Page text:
Should you continue to listen to bands with allegations?
Music can change the world. It is probably the most impactful artistic medium in society today. It can mean a lot to a lot of people, but nowadays there’s a big problem with music, the artists. Since the rise in social media, victims of sexual assault and abuse by these artists can be heard louder than ever. So, what can we do when our favourite artists are accused of these horrible acts? Should we stop listening to their music? Should we stop paying for gigs? I think it’s important to engage in this discussion, as someone who has stopped listening to an artist after learning of an accusation of abuse, I want to understand why.
I think the first thing to look at is how the artist, or the band they are part of, responds to the allegations made against them. Earlier this week, Lydia Night, lead singer of The Regrettes, accused Joey Armstrong, drummer of SWMRS, of emotional abuse and sexual coercion. In her statement, posted on social media, she spoke about their 2 year relationship which began when she was 16 and he was 22 which she said consisted of him “gaslighting [her] or ignoring [her] when [she] didn’t give [her] consent” and “pressuring” her into performing sexual acts. Joey responded to the allegations in a statement posted on the band’s Instagram account below.
To me, this is a bad apology. Joey invalidates the victims experience by saying he disagrees with the things she said in her statement. Although this is only an allegation and nothing has been proven, to deny the way Lydia feels without seeking out any corrective action feels disappointing to me and, if the accusations are true, he should be held accountable for his actions. As a long-time fan of SWMRS, I, like many others, were very disappointed by not just the allegation, but the apology that was given as well, since the band always appeared to be fighting against sexual assault and for safe spaces for women. I know a lot of fans felt betrayed at the band’s hypocrisy. But it’s not just SWMRS that have given bad apologies, some artists use the excuse of being “young and naive” which, to me, seems to only be an attempt to invalidate the victim’s experience.
In 2019, Tiny Moving Parts’ lead vocalist, Dylan Mattheisen, was accused of sexual assault by an anonymous source and I would argue his handling of the situation was a good example of how to apologise. Firstly, he apologised without trying to justify his actions and validated the victims experience and why she felt that way. He sought out corrective action in the form of therapy, offered the victim mediation, and donated all the proceeds from their tour at the time to the Peace Over Violence charity. This is not to say a ‘good apology’ is justification to continue supporting a band, I believe that choice lies with the fan to decide for themselves, but I do believe this is a good way to go about apologising and taking steps to improve. You can read Dylan’s statement below.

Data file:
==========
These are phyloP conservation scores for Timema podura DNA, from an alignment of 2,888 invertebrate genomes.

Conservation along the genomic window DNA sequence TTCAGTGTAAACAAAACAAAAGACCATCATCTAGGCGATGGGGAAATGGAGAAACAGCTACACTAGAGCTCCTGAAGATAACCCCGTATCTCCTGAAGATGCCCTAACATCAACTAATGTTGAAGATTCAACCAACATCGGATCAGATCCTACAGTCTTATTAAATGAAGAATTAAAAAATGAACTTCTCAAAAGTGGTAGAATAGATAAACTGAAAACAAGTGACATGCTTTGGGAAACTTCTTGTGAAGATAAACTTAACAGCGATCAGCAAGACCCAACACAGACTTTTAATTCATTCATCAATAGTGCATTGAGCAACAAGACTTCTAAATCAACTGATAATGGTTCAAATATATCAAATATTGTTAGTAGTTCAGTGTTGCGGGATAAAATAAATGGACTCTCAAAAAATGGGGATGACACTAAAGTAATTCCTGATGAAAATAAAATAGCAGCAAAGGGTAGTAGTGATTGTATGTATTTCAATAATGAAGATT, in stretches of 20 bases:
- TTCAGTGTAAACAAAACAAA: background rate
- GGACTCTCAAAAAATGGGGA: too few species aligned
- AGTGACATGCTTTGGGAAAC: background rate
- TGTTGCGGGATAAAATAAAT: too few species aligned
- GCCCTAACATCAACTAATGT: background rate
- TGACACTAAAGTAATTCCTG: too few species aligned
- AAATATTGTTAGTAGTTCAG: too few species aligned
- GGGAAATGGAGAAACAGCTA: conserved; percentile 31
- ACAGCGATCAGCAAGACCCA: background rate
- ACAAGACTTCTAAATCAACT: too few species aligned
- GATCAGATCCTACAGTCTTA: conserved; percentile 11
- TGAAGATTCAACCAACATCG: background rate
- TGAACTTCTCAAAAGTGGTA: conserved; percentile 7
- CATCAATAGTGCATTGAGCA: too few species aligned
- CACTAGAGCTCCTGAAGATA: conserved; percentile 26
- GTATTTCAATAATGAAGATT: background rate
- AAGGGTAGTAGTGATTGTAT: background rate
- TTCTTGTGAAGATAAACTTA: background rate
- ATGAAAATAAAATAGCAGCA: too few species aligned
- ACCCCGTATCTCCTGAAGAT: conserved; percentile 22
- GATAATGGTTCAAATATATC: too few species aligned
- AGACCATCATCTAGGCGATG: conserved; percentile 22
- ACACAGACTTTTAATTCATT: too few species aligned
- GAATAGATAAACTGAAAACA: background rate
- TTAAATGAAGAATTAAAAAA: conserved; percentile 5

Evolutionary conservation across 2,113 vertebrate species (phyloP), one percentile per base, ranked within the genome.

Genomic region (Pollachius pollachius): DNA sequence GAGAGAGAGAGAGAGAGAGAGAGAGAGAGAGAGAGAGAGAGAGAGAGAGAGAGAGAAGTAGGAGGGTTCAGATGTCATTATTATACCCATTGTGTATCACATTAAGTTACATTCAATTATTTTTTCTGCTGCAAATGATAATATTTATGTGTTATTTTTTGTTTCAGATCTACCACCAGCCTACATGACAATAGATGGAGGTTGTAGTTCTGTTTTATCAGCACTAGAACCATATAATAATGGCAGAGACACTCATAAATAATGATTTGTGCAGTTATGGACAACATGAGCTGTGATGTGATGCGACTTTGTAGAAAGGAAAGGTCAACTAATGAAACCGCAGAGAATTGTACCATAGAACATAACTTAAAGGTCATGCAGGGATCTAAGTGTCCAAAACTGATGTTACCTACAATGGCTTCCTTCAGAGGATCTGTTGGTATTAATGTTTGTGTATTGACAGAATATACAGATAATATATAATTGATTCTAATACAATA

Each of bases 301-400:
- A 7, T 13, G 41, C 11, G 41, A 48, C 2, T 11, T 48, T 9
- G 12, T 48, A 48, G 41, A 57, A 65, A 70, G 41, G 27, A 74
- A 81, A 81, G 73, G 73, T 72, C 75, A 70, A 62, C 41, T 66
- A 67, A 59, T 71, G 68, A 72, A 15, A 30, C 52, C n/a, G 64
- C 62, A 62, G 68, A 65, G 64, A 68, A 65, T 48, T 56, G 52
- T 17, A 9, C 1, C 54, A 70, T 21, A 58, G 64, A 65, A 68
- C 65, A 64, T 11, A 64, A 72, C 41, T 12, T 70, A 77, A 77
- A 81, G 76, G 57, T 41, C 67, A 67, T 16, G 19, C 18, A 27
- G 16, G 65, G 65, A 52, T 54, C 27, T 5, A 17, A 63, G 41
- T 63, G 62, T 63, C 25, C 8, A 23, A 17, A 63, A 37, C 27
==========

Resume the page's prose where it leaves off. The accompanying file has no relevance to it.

I think it’s also important to listen to the viewpoint of victims of abuse and their stories and to actively be involved in these discussions. It’s imperative that victims of sexual abuse continue to come forward and feel comfortable in doing so. As mentioned above, Lydia Night came forward in her statement regarding Joey Armstrong and SWMRS by saying: "My goal here isn't to 'cancel' anyone but to further the conversation on the intricacies of power, abuse, grooming and manipulation that not only exists in the music industry, but in so many industries." I think this is especially important because so many people partake in “cancel culture” without listening to the victim and what they want and losing the point that we need to take steps to stop abuses of power within the music industry. We do need to hold bands and individuals accountable, but we also need to do more to address the systemic issues that create these environments.
Earlier this year, Karen Ledford, drummer of GRLWood, accused the lead singer of the band, Rej Forrester, of raping her. Ledford then announced she would be leaving the band. Interestingly, Ledford said she believes the music transcends the people who created it but is that justification enough to continue listening and supporting their music? Although you could argue it is possible to separate art from the artist I think it’s important to consider that by continuing to stream their music, or buy their music, merch or concert tickets you are also financially supporting them and allowing them to keep their platform.
I don’t think there is a point blank, right or wrong answer as to whether you should continue listening to a band after they have troubling allegations made against them. It’s important to look at each allegation on a case by case basis. Many fans have different views on the matter and if the allegations aren’t proven or disproven in a court of law, then it does become more of a matter of individual opinion. I do still think it is important to continue to engage in discussions about sexual assault and listen to the victims and what they have to say as well as coming to your own conclusions about who you choose to listen to. Hayley Williams posted her thoughts about recent allegations in the music scene and said: “It is inexcusable and there isn’t any way to change it except for to call it out and cut it out.”